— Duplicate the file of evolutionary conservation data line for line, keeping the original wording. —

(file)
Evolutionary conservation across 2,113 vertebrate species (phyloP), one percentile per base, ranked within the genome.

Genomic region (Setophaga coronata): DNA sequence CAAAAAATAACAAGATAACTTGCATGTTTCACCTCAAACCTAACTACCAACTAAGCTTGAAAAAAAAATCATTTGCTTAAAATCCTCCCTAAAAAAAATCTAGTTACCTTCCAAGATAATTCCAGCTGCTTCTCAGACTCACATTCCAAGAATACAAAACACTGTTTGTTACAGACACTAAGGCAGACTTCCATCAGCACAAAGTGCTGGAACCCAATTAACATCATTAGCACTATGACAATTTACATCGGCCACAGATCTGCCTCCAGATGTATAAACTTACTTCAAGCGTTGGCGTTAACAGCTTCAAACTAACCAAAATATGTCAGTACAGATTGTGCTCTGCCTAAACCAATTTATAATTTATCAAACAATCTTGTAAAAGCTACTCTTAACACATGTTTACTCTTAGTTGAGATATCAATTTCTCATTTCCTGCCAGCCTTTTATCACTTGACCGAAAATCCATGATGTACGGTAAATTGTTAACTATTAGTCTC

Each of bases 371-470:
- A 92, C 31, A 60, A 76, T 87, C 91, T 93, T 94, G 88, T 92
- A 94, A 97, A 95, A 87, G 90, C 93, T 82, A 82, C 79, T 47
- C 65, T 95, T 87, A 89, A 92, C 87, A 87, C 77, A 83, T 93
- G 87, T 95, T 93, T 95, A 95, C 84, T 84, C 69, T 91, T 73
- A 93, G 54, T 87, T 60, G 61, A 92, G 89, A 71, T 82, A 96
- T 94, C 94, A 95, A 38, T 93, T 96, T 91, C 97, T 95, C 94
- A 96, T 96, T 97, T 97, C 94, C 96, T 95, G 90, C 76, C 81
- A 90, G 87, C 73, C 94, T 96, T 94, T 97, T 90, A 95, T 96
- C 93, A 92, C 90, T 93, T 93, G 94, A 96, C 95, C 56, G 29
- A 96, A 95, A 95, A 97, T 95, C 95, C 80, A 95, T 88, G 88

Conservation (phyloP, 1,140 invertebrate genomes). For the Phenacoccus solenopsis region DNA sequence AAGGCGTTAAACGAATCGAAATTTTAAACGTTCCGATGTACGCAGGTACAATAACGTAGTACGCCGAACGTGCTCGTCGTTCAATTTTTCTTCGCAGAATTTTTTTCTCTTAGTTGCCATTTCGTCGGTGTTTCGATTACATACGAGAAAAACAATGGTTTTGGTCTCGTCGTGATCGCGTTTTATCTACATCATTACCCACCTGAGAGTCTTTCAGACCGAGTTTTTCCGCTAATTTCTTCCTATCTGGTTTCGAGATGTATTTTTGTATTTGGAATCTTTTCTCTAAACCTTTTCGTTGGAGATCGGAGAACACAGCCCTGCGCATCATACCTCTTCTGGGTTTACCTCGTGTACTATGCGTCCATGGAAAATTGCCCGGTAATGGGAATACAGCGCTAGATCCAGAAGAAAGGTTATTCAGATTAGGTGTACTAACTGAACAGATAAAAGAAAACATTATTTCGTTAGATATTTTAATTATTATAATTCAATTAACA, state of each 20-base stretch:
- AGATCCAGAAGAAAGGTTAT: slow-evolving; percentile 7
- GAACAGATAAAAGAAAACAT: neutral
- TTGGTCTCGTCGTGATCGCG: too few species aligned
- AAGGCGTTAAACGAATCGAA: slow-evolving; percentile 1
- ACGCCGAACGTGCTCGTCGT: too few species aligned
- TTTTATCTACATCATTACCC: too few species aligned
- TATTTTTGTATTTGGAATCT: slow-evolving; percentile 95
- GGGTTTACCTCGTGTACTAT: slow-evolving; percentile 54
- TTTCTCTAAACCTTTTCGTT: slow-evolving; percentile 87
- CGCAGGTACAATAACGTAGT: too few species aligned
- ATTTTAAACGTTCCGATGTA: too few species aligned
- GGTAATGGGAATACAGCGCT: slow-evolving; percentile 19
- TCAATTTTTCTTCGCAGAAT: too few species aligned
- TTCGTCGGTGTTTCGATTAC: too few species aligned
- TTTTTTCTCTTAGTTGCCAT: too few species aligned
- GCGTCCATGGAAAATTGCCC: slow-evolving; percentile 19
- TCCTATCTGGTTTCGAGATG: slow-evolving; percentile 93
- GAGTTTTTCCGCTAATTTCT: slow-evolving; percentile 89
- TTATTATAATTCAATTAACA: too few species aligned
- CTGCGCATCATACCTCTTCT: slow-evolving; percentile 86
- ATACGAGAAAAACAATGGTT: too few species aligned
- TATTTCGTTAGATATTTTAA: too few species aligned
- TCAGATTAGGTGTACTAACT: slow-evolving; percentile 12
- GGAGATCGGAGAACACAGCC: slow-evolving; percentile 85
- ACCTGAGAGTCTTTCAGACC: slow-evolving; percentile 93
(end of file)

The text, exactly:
Evolutionary conservation across 2,113 vertebrate species (phyloP), one percentile per base, ranked within the genome.

Genomic region (Setophaga coronata): DNA sequence CAAAAAATAACAAGATAACTTGCATGTTTCACCTCAAACCTAACTACCAACTAAGCTTGAAAAAAAAATCATTTGCTTAAAATCCTCCCTAAAAAAAATCTAGTTACCTTCCAAGATAATTCCAGCTGCTTCTCAGACTCACATTCCAAGAATACAAAACACTGTTTGTTACAGACACTAAGGCAGACTTCCATCAGCACAAAGTGCTGGAACCCAATTAACATCATTAGCACTATGACAATTTACATCGGCCACAGATCTGCCTCCAGATGTATAAACTTACTTCAAGCGTTGGCGTTAACAGCTTCAAACTAACCAAAATATGTCAGTACAGATTGTGCTCTGCCTAAACCAATTTATAATTTATCAAACAATCTTGTAAAAGCTACTCTTAACACATGTTTACTCTTAGTTGAGATATCAATTTCTCATTTCCTGCCAGCCTTTTATCACTTGACCGAAAATCCATGATGTACGGTAAATTGTTAACTATTAGTCTC

Each of bases 371-470:
- A 92, C 31, A 60, A 76, T 87, C 91, T 93, T 94, G 88, T 92
- A 94, A 97, A 95, A 87, G 90, C 93, T 82, A 82, C 79, T 47
- C 65, T 95, T 87, A 89, A 92, C 87, A 87, C 77, A 83, T 93
- G 87, T 95, T 93, T 95, A 95, C 84, T 84, C 69, T 91, T 73
- A 93, G 54, T 87, T 60, G 61, A 92, G 89, A 71, T 82, A 96
- T 94, C 94, A 95, A 38, T 93, T 96, T 91, C 97, T 95, C 94
- A 96, T 96, T 97, T 97, C 94, C 96, T 95, G 90, C 76, C 81
- A 90, G 87, C 73, C 94, T 96, T 94, T 97, T 90, A 95, T 96
- C 93, A 92, C 90, T 93, T 93, G 94, A 96, C 95, C 56, G 29
- A 96, A 95, A 95, A 97, T 95, C 95, C 80, A 95, T 88, G 88

Conservation (phyloP, 1,140 invertebrate genomes). For the Phenacoccus solenopsis region DNA sequence AAGGCGTTAAACGAATCGAAATTTTAAACGTTCCGATGTACGCAGGTACAATAACGTAGTACGCCGAACGTGCTCGTCGTTCAATTTTTCTTCGCAGAATTTTTTTCTCTTAGTTGCCATTTCGTCGGTGTTTCGATTACATACGAGAAAAACAATGGTTTTGGTCTCGTCGTGATCGCGTTTTATCTACATCATTACCCACCTGAGAGTCTTTCAGACCGAGTTTTTCCGCTAATTTCTTCCTATCTGGTTTCGAGATGTATTTTTGTATTTGGAATCTTTTCTCTAAACCTTTTCGTTGGAGATCGGAGAACACAGCCCTGCGCATCATACCTCTTCTGGGTTTACCTCGTGTACTATGCGTCCATGGAAAATTGCCCGGTAATGGGAATACAGCGCTAGATCCAGAAGAAAGGTTATTCAGATTAGGTGTACTAACTGAACAGATAAAAGAAAACATTATTTCGTTAGATATTTTAATTATTATAATTCAATTAACA, state of each 20-base stretch:
- AGATCCAGAAGAAAGGTTAT: slow-evolving; percentile 7
- GAACAGATAAAAGAAAACAT: neutral
- TTGGTCTCGTCGTGATCGCG: too few species aligned
- AAGGCGTTAAACGAATCGAA: slow-evolving; percentile 1
- ACGCCGAACGTGCTCGTCGT: too few species aligned
- TTTTATCTACATCATTACCC: too few species aligned
- TATTTTTGTATTTGGAATCT: slow-evolving; percentile 95
- GGGTTTACCTCGTGTACTAT: slow-evolving; percentile 54
- TTTCTCTAAACCTTTTCGTT: slow-evolving; percentile 87
- CGCAGGTACAATAACGTAGT: too few species aligned
- ATTTTAAACGTTCCGATGTA: too few species aligned
- GGTAATGGGAATACAGCGCT: slow-evolving; percentile 19
- TCAATTTTTCTTCGCAGAAT: too few species aligned
- TTCGTCGGTGTTTCGATTAC: too few species aligned
- TTTTTTCTCTTAGTTGCCAT: too few species aligned
- GCGTCCATGGAAAATTGCCC: slow-evolving; percentile 19
- TCCTATCTGGTTTCGAGATG: slow-evolving; percentile 93
- GAGTTTTTCCGCTAATTTCT: slow-evolving; percentile 89
- TTATTATAATTCAATTAACA: too few species aligned
- CTGCGCATCATACCTCTTCT: slow-evolving; percentile 86
- ATACGAGAAAAACAATGGTT: too few species aligned
- TATTTCGTTAGATATTTTAA: too few species aligned
- TCAGATTAGGTGTACTAACT: slow-evolving; percentile 12
- GGAGATCGGAGAACACAGCC: slow-evolving; percentile 85
- ACCTGAGAGTCTTTCAGACC: slow-evolving; percentile 93